Abi, whose tweets have since been made private, sent a picture of herself and her fluorescent skin to Lush on Twitter, asking if it was the norm for her skin to be dyed a violent shade of pink.
Lush, understandably a bit taken back, said “Yikes!” and put her in touch with the company’s UK customer service team.
Customers began fretting over which of Lush’s many pink products Abi had used, with one asking, “what product did this omg cos i have a pink body wash and i dont want this to happen”.
However, worried fellow Lush customers and those quick to jump on the internet outrage bandwagon needn’t had worried.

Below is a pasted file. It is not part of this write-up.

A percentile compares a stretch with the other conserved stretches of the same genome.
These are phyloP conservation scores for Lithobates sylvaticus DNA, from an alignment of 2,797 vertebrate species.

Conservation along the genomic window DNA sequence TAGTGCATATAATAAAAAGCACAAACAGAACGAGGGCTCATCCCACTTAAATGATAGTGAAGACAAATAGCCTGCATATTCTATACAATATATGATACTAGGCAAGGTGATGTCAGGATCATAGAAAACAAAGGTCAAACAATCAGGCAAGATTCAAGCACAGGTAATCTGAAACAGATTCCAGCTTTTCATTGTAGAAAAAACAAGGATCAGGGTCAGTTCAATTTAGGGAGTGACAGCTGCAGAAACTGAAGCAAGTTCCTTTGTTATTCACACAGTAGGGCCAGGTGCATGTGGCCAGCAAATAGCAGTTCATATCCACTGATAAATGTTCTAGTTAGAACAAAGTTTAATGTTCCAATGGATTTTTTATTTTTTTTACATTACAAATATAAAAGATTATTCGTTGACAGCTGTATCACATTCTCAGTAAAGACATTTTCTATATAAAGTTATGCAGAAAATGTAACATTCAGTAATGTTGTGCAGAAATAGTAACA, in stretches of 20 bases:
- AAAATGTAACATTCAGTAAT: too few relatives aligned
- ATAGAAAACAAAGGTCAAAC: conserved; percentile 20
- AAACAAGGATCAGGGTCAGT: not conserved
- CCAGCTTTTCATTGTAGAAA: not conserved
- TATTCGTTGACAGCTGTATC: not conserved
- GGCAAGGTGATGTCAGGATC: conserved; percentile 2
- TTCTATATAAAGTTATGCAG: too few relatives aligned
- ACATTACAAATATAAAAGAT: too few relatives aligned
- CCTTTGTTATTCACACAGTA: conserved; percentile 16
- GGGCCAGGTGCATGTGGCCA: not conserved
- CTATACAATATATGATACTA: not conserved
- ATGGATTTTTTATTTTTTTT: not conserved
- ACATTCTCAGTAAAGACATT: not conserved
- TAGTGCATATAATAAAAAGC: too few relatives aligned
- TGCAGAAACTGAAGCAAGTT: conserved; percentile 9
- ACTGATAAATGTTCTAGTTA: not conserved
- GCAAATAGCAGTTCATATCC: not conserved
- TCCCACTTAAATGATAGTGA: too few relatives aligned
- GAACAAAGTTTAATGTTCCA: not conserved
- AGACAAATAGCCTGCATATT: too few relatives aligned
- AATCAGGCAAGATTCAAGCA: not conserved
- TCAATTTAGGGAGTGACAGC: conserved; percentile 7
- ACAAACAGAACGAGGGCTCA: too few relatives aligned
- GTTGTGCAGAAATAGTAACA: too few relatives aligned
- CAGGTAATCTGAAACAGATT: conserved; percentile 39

It turned out Abi hadn’t read the instructions right and had misused a bath oil product.
The product in action. Beauty bloggers have warned in posts of its ability to stain your hands
Abi told website Pretty52: “The product used was called ‘Razzle Dazzle’ and it is not a bath bomb! The correct procedure is that you are supposed to dilute it into water but I thought it was a soap and rubbed it all over my body and face (explains why my hair is dry) 3 days + several baths later I am no longer pink! I misused this product! I love LUSH and will still continue to shop there. It’s just a shame that I wasn’t told how to correctly use the product when purchasing! A very helpful friend of mine works at Lush and helped me remove all the pink stain with lemon juice, olive oil + a gritty face wash!”
Crisis avoided for Lush’s PR team.